The World Golf Championships were created seven years ago to bring together the best players from around the world. Tiger Woods has turned them into an annuity.
Woods overcame some shaky putting yesterday by making an 18-foot birdie putt that broke sharply into the right side of the cup on the 16th hole at Firestone Country Club, sending him to a one-shot victory over Chris DiMarco at the NEC Invitational in Akron, Ohio.
"I've had that putt for three or four years, and I miss it low every time," Woods said. "I made sure I threw the ball out there a little bit more . . . and it just snapped at the end. I thought it was going to lip out, which was how my whole day was going. But it lipped in, which was sweet."
The victory, his seventh straight year with at least one WGC title, wasn't secure until Woods punched a 9-iron through the trees and onto the 18th green for a two-putt par to close with a 1-over par 71.
Woods missed five putts inside eight feet and trailed Kenny Perry by two shots when they made the turn. Woods finished at 6-under-par 274 and earned $1.3 million for his fifth victory of the year, one more than Vijay Singh and Phil Mickelson.
DiMarco, who lost to Woods in a playoff at the Masters, thought he might get another shot at him when he shot a 68 to finish at 275. Playing four groups ahead of Woods, he had a 20-foot birdie on the 18th that grazed the edge of the cup.
It was the first time Woods won with a final round over par since he shot 2-over par 72 to win the American Express Championship -- another WGC event -- two years ago outside Atlanta.
Blustery conditions contributed to that, although mostly it was his putter.
"I just could not make a putt," Woods said. "Either I hit good putts that didn't go in, or I hit atrocious putts that weren't even close. It was frustrating."
Woods walked to the 14th tee tapping his driver onto the cart path until he reached the grass, when he pounded the club into the ground. He could sense the NEC Invitational slipping away.
Woods now has 45 career victories, moving past Walter Hagen into seventh on the all-time list. Twelve of those have come in three tournaments, with four victories apiece at the NEC Invitational, the Masters and the Bay Hill Invitational.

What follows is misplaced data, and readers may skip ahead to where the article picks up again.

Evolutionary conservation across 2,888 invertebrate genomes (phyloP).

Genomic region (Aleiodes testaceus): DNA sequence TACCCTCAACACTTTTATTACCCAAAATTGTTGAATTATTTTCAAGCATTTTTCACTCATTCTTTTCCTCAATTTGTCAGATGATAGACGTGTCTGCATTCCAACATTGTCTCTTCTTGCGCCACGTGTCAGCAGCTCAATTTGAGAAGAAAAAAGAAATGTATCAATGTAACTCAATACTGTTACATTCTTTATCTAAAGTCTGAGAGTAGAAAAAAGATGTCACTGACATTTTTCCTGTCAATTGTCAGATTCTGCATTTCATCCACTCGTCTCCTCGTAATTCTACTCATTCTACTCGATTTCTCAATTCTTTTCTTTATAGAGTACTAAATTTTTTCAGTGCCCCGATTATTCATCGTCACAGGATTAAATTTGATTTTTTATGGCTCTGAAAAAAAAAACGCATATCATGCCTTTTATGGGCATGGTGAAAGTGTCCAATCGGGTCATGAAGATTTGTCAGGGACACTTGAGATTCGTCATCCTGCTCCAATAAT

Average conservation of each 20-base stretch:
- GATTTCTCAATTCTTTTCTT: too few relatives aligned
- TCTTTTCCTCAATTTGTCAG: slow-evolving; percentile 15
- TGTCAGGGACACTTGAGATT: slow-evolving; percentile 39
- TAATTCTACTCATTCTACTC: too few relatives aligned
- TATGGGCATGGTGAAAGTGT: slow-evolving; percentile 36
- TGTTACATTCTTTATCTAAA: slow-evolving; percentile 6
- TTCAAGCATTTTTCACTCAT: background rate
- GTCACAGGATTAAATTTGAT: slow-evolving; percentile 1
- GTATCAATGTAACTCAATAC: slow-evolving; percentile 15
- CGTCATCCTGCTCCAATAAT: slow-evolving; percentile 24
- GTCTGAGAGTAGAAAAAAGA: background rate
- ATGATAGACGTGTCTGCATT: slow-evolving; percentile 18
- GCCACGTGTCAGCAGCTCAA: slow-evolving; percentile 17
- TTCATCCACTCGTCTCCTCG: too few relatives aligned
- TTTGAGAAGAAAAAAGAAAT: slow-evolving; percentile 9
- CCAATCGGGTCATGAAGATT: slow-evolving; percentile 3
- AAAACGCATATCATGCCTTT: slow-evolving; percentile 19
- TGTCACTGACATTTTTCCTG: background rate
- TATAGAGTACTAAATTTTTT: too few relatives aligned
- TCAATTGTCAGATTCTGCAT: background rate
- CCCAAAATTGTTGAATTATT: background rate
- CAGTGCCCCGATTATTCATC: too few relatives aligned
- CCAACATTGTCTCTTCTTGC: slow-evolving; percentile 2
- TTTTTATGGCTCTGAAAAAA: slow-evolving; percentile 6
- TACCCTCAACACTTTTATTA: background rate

Woods has won nine of the 18 World Golf Championships he has played, and he has earned about $11.6 million from these tournaments, more than 20 percent of his career earnings.
* PGA TOUR: Vaughn Taylor successfully defended his title at the Reno-Tahoe Open in Reno, Nev., shooting an even-par 72 to beat Jonathan Kaye by three strokes with a tournament-record 21-under par total.
Taylor, in his second year on the PGA Tour, joined Vijay Singh as the only players to successfully defend a title this year and also became the fifth wire-to-wire winner of the season. Taylor's 267 total was four better than the previous tournament record set by Kirk Triplett in 2003.
* LPGA TOUR: Soo Yun Kang won for the first time on the LPGA Tour, shooting a 3-under par 69 for a four-stroke victory at the Safeway Classic in Portland, Ore.
Women's British Open winner Jeong Jang shot a 70 to finish second, and Gloria Park was five strokes back after a 71.
Australian Karrie Webb caused a bit of a stir on the 12th hole of the final round when she took a camera from a photographer -- apparently a member of the media who was clicking during Webb's backswing. The camera was returned to the photographer at the end of the round.
* CHAMPIONS TOUR: Former PGA Tour and USGA administrator David Eger won his second tour title, shooting a final-round 67 in the inaugural Boeing Greater Seattle Classic in Snoqualmie, Wash.
Eger finished at 17-under 199 for the 54-hole tournament. He was three strokes ahead of runner-up Tom Kite.
Eger is a three-time Walker Cup member and two-time U.S. Amateur semifinalist. He won his only previous Champions Tour victory at the 2003 MasterCard Classic in Mexico City.